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Dancers perform at the Vancouver announcement of The Times of India Film Awards. (DARRYL DYCK/THE CANADIAN PRESS)
Dancers perform at the Vancouver announcement of The Times of India Film Awards. (DARRYL DYCK/THE CANADIAN PRESS)

B.C. enters the battle for Bollywood North Add to ...

Among those visionaries is prolific producer/director Karan Johar, who was at the TOIFA launch in Vancouver, and said he would scout locations for a film project when he’s back for the awards in April. (The deal includes a guarantee that one Indian production will shoot in B.C.)

A few other Bollywood A-listers have also committed to the event, including superstar Shah Rukh Khan (a.k.a. “King Khan”), Barfi! star Ranbir Kapoor, and Katrina Kaif, whom Sharma calls the “box-office queen.” Organizers promise there will be more.

But Sharma says April is a busy time for Bollywood productions, and it may be difficult for actors to leave their sets to fly all the way to Vancouver. Another concern Sharma raises about holding the event in early April: It’s just over two months away. That leaves a very tight schedule to produce an event so huge organizers say they will bring some 600 people here to work on it.

 

The Money

B.C. is contributing $9.5-million toward producing the event, and $1.5-million for related activities, including a B.C.-India Global Business Forum. With the immediate economic benefit of the awards estimated to be between $13-million and $18-million according to a government press release, Clark clearly has rupee signs in her eyes.

“We’re investing $12-million dollars in what we hope will be a long, durable and very profitable trade relationship for British Columbia,” she told reporters. (Clark used the $12-million figure, but her office says $11-million.)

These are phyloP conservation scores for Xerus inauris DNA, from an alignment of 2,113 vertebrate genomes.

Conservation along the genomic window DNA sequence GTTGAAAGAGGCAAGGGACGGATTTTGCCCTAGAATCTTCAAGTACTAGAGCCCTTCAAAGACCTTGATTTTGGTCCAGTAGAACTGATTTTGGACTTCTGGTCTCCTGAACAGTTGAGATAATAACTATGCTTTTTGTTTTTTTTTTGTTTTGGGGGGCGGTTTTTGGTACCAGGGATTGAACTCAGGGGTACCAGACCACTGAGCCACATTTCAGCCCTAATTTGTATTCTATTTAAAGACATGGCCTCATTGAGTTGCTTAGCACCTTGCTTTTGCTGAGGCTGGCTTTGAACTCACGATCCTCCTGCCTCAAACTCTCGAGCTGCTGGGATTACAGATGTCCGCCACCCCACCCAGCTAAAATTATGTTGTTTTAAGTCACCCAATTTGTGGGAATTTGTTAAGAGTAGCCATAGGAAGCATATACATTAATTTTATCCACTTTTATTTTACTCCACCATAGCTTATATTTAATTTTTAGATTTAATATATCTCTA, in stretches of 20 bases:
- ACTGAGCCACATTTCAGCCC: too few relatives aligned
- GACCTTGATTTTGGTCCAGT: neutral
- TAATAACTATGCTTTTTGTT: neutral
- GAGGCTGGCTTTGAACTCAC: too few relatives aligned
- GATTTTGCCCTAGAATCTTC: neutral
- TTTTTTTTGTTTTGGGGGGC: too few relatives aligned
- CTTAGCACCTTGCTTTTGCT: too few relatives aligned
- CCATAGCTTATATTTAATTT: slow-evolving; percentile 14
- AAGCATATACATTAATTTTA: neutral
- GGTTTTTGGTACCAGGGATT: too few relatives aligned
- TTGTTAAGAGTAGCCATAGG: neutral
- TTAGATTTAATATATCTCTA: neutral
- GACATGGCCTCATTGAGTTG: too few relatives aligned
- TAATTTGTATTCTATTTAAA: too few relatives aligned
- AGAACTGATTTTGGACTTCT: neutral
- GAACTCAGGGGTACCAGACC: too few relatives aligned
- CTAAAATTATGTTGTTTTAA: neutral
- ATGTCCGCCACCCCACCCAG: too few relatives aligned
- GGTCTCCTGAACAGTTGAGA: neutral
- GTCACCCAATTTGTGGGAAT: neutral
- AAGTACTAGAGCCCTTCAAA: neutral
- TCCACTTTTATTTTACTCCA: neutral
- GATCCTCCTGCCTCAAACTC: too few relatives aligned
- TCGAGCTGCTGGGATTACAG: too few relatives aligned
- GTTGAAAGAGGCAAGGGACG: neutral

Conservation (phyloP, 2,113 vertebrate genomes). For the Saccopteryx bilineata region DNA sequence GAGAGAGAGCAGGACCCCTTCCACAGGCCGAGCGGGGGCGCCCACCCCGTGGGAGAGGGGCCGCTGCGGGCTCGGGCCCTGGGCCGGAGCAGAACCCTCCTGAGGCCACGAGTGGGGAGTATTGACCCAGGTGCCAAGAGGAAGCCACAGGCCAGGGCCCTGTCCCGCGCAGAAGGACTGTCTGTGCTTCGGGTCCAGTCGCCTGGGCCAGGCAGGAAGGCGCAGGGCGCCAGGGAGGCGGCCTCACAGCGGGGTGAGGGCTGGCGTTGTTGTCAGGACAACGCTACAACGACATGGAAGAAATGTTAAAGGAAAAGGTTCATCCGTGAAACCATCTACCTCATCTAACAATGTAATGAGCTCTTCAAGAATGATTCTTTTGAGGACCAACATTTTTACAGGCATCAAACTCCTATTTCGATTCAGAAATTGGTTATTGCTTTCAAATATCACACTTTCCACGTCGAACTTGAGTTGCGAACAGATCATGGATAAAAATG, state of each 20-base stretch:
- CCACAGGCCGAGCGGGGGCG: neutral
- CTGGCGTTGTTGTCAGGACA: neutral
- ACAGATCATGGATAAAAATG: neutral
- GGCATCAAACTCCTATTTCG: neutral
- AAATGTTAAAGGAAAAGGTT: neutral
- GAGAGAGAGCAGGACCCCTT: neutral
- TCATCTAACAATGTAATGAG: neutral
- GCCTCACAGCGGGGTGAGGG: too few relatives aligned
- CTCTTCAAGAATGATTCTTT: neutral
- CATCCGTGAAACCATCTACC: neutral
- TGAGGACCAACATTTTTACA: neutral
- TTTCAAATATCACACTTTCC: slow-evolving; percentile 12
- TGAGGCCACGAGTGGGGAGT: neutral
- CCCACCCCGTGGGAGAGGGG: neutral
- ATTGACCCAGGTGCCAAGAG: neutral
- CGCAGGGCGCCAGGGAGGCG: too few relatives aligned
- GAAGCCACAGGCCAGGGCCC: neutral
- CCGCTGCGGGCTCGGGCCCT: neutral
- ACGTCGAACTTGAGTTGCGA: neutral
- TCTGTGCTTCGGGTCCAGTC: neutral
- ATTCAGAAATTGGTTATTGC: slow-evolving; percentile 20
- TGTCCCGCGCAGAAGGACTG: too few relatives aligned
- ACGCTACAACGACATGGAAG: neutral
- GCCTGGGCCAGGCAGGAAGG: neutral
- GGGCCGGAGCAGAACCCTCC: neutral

What’s in it for the Times of India – India’s largest media conglomerate, whose properties include print and broadcast media as well as events such as the Femina Miss India beauty pageant? “We establish a global IP,” said Soni. “Intellectual property for us.”

Sharma predicts great interest in the event, as the IIFAs in Toronto saw two years ago, when people partied in the streets and Bollywood culture was embraced by the mainstream – from fashion magazines to department-store windows. Sharma says he knows many people who flew to Toronto, paying up to $1,000 for a ticket to attend the event. “People were talking absolutely day and night about this,” he says.

Call the TOIFAs what you will – upstart, copycat, political pandering – they are generating that same kind of buzz in the South-Asian community. “Just to give you an idea,” says Sharma, “my phones have been ringing non-stop since these awards have been announced.”

What else the TOIFAs will generate – tourism? trade? votes? – may or may not go according to script, may or may not produce one of those predictable, happy Bollywood endings for the people so driven to bring them here. But it sure makes for one heck of a plot.

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